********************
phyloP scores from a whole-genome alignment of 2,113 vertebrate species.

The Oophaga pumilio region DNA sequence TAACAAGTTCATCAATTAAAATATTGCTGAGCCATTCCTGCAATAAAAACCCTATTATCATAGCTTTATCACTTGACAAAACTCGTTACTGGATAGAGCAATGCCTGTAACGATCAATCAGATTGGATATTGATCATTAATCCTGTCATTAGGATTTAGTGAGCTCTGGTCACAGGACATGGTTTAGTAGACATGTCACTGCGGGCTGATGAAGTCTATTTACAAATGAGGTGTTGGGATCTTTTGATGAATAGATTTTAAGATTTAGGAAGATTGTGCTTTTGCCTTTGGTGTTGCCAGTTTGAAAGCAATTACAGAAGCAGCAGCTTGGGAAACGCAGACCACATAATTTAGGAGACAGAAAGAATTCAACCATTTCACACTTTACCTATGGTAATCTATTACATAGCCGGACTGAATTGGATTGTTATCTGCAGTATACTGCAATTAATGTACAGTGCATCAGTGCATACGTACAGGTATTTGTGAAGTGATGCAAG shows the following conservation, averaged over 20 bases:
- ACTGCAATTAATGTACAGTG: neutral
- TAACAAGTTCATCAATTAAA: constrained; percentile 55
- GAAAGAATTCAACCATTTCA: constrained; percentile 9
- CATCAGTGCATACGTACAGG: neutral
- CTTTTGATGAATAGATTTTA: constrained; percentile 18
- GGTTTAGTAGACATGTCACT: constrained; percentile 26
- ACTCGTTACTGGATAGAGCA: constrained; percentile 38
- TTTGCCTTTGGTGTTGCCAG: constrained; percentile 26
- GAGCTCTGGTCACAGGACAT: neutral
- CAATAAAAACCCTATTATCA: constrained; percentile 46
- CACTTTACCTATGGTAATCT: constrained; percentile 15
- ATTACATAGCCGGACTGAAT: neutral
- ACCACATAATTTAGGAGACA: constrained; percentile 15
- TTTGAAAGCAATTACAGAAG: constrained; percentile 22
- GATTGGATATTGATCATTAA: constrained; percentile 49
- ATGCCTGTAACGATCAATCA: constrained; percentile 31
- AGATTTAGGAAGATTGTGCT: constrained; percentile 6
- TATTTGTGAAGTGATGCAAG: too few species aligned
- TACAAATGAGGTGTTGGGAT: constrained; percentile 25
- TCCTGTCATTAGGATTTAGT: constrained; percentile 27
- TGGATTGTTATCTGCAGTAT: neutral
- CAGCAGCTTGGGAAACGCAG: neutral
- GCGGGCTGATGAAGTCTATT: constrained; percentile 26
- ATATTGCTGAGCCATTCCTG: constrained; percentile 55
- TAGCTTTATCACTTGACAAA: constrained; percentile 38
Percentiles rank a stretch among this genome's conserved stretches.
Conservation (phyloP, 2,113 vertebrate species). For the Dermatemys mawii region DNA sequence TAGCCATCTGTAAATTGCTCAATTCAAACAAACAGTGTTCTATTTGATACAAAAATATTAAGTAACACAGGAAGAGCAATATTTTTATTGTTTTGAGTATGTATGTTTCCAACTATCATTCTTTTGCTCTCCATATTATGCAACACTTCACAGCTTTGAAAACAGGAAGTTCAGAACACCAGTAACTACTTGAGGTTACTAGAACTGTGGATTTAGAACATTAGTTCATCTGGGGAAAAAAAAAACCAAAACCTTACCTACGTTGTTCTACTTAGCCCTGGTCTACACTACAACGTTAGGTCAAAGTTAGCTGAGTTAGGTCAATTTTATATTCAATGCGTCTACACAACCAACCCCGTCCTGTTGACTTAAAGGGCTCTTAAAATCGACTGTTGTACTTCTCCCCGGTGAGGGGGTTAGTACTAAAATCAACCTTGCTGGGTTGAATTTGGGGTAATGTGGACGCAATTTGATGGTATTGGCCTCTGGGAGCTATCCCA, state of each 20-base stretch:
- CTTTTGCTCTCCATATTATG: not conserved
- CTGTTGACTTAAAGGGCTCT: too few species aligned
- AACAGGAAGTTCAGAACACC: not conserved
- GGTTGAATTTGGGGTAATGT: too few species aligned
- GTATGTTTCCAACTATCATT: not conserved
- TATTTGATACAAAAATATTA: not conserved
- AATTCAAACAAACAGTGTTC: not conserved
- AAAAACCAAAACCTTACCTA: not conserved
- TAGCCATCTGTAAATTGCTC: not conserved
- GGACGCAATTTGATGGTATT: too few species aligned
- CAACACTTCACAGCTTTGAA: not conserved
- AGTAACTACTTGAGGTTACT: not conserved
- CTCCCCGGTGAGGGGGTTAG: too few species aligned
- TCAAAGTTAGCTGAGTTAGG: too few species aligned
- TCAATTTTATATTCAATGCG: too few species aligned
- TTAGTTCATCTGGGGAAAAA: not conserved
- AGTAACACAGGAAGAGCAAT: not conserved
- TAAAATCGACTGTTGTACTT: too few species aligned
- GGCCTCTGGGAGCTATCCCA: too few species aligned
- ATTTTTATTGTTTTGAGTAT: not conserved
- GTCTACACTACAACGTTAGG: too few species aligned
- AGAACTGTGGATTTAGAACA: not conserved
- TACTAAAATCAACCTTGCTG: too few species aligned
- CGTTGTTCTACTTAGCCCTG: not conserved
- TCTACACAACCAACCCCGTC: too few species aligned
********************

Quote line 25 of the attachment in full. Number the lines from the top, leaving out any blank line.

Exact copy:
- GCGGGCTGATGAAGTCTATT: constrained; percentile 26